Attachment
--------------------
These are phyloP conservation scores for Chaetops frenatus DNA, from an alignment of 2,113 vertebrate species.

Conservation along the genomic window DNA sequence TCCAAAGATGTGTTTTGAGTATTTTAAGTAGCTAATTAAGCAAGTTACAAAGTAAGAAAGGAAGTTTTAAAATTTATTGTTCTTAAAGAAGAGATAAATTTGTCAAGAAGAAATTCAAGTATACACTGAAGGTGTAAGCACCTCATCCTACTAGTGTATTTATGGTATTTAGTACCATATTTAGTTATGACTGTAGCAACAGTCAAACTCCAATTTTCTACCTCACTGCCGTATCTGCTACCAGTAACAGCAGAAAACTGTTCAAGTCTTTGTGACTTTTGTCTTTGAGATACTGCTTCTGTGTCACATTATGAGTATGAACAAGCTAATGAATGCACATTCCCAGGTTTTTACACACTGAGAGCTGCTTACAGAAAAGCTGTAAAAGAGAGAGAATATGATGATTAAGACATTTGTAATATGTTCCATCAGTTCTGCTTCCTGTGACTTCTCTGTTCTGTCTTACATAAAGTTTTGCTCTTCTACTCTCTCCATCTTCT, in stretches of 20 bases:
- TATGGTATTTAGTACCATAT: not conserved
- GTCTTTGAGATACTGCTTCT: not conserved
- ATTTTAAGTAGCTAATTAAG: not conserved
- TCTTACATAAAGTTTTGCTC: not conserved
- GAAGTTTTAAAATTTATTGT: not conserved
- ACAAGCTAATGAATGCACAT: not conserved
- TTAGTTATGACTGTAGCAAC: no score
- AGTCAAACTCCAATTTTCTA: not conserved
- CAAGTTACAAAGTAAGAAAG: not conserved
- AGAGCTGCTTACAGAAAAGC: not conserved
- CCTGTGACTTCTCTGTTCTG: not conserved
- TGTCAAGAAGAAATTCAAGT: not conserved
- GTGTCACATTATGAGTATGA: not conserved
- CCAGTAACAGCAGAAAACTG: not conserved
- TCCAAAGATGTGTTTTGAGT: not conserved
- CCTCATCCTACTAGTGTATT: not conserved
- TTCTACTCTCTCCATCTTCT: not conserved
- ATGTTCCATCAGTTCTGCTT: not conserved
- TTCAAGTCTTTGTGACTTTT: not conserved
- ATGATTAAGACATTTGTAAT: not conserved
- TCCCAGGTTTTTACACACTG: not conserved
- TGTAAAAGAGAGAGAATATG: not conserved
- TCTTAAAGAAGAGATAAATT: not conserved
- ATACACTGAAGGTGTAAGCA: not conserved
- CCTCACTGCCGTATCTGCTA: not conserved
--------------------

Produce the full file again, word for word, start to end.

These are phyloP conservation scores for Chaetops frenatus DNA, from an alignment of 2,113 vertebrate species.

Conservation along the genomic window DNA sequence TCCAAAGATGTGTTTTGAGTATTTTAAGTAGCTAATTAAGCAAGTTACAAAGTAAGAAAGGAAGTTTTAAAATTTATTGTTCTTAAAGAAGAGATAAATTTGTCAAGAAGAAATTCAAGTATACACTGAAGGTGTAAGCACCTCATCCTACTAGTGTATTTATGGTATTTAGTACCATATTTAGTTATGACTGTAGCAACAGTCAAACTCCAATTTTCTACCTCACTGCCGTATCTGCTACCAGTAACAGCAGAAAACTGTTCAAGTCTTTGTGACTTTTGTCTTTGAGATACTGCTTCTGTGTCACATTATGAGTATGAACAAGCTAATGAATGCACATTCCCAGGTTTTTACACACTGAGAGCTGCTTACAGAAAAGCTGTAAAAGAGAGAGAATATGATGATTAAGACATTTGTAATATGTTCCATCAGTTCTGCTTCCTGTGACTTCTCTGTTCTGTCTTACATAAAGTTTTGCTCTTCTACTCTCTCCATCTTCT, in stretches of 20 bases:
- TATGGTATTTAGTACCATAT: not conserved
- GTCTTTGAGATACTGCTTCT: not conserved
- ATTTTAAGTAGCTAATTAAG: not conserved
- TCTTACATAAAGTTTTGCTC: not conserved
- GAAGTTTTAAAATTTATTGT: not conserved
- ACAAGCTAATGAATGCACAT: not conserved
- TTAGTTATGACTGTAGCAAC: no score
- AGTCAAACTCCAATTTTCTA: not conserved
- CAAGTTACAAAGTAAGAAAG: not conserved
- AGAGCTGCTTACAGAAAAGC: not conserved
- CCTGTGACTTCTCTGTTCTG: not conserved
- TGTCAAGAAGAAATTCAAGT: not conserved
- GTGTCACATTATGAGTATGA: not conserved
- CCAGTAACAGCAGAAAACTG: not conserved
- TCCAAAGATGTGTTTTGAGT: not conserved
- CCTCATCCTACTAGTGTATT: not conserved
- TTCTACTCTCTCCATCTTCT: not conserved
- ATGTTCCATCAGTTCTGCTT: not conserved
- TTCAAGTCTTTGTGACTTTT: not conserved
- ATGATTAAGACATTTGTAAT: not conserved
- TCCCAGGTTTTTACACACTG: not conserved
- TGTAAAAGAGAGAGAATATG: not conserved
- TCTTAAAGAAGAGATAAATT: not conserved
- ATACACTGAAGGTGTAAGCA: not conserved
- CCTCACTGCCGTATCTGCTA: not conserved